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Re: Mozilla Firefox's icon and trademark

[This is so utterly -legal's territory.  It's going over there]

On Fri, Mar 05, 2004 at 01:41:23PM +1100, George Dekavalas wrote:
> Today I received this email from bart@mozilla, so lets hope this helps


> We definitely want to work with the Debian project such that Debian 
> includes a copy of Mozilla Firefox that is named as such and includes 
> our official logos. 
> Our main concern is that, if we make our logos available as part of the 
> source code that's licensed under the MPL, that would invalidate our 
> trademarks.

Sigh.  As I understand it, a copyright licence and a trademark licence can
be completely separate - and should be, normally.  Mozilla can let us copy
those logos to our hearts' content via a copyright licence, yet still
restrict their use as a mark of trade.

There is no reason why they can't provide their trademarks under a Free
copyright licence such as the MPL.  Copyright controls copying, not the way
in which the copyrighted work is used.  Similarly, a trademark controls how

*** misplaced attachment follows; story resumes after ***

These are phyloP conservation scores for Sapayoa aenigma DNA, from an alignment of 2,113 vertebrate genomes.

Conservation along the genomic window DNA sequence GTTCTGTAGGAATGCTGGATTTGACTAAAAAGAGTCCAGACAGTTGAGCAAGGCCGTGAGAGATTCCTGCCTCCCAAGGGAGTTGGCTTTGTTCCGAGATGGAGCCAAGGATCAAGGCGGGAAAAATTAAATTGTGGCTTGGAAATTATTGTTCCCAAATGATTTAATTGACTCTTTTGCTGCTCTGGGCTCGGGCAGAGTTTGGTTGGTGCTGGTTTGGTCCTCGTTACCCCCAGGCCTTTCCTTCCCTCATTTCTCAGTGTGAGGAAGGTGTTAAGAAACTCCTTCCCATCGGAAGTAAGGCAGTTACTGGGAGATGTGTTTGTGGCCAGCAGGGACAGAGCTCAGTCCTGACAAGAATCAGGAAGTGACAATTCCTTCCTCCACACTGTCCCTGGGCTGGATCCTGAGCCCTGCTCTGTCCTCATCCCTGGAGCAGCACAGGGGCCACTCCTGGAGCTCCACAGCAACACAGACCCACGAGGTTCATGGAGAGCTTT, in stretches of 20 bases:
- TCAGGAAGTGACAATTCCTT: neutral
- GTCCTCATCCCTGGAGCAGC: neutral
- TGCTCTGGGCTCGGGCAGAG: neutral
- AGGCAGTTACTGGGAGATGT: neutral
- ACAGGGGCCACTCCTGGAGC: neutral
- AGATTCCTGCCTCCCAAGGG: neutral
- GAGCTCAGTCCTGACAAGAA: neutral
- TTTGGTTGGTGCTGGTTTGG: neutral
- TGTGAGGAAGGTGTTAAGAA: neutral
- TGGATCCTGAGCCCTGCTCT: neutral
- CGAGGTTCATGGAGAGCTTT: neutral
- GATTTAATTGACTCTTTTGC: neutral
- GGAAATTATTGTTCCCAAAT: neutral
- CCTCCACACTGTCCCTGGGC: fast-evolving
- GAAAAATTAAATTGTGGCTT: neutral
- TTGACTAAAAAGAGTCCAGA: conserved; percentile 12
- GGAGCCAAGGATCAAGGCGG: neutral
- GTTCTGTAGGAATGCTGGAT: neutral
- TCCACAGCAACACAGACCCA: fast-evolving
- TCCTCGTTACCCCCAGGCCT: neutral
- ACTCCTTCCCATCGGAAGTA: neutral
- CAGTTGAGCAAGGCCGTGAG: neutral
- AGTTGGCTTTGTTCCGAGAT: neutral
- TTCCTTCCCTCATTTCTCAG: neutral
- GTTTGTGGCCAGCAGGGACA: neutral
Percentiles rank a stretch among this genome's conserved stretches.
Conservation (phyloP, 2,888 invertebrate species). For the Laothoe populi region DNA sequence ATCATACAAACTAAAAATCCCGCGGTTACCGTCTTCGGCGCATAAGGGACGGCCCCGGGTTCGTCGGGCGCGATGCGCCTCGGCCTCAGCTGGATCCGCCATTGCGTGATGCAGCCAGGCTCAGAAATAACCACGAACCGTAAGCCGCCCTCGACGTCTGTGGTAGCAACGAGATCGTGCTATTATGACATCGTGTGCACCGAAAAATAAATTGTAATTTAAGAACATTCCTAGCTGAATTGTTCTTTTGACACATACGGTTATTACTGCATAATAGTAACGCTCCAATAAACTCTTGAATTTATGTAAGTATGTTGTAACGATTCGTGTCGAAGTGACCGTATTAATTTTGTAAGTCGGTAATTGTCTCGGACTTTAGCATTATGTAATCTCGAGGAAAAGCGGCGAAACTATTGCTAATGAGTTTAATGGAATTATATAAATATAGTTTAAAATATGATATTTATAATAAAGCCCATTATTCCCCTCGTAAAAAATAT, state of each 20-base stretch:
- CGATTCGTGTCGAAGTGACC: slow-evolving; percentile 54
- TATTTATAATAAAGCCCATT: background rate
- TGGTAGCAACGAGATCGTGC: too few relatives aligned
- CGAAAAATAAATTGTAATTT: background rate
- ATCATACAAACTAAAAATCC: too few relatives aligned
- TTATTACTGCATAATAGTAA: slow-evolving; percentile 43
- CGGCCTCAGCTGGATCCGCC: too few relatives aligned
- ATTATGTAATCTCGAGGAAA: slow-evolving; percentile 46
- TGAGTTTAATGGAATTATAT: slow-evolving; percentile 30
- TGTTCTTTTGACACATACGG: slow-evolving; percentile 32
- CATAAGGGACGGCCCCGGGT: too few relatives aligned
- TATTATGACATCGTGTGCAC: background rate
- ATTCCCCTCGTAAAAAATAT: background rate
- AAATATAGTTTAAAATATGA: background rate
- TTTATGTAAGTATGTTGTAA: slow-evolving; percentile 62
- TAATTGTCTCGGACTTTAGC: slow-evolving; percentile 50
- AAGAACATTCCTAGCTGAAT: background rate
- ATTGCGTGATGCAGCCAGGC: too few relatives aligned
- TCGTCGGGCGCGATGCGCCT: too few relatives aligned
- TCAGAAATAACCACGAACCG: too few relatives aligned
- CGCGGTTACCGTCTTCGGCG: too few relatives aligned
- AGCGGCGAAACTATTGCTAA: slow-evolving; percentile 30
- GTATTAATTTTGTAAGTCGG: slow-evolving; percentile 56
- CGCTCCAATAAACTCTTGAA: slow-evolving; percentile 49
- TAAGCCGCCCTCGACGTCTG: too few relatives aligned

a mark of trade (such as a logo, image, saying, word, or other such thing)
can be *used* regardless of the copyright status of the mark.

If I create a logo confusingly similar[1] to the Mozilla Firefox logo, but
as an independent creation, Mozilla can have no copyright claim against me -
it is an independent creative work.  However, they still have trademark
rights to estoppel and compensatory damages if appropriate.

As such, trying to control trademark use via a copyright licence is
ridiculous.  Please, Mozilla, use the correct branch of law for the correct
purpose.  You can use trademark infringement to great effect if necessary,
while using copyright to prevent trademark infringement is trivially
circumventable.  There's no reason to be the e-book protection of the
trademark world.

- Matt

[1] In trademark law terms.

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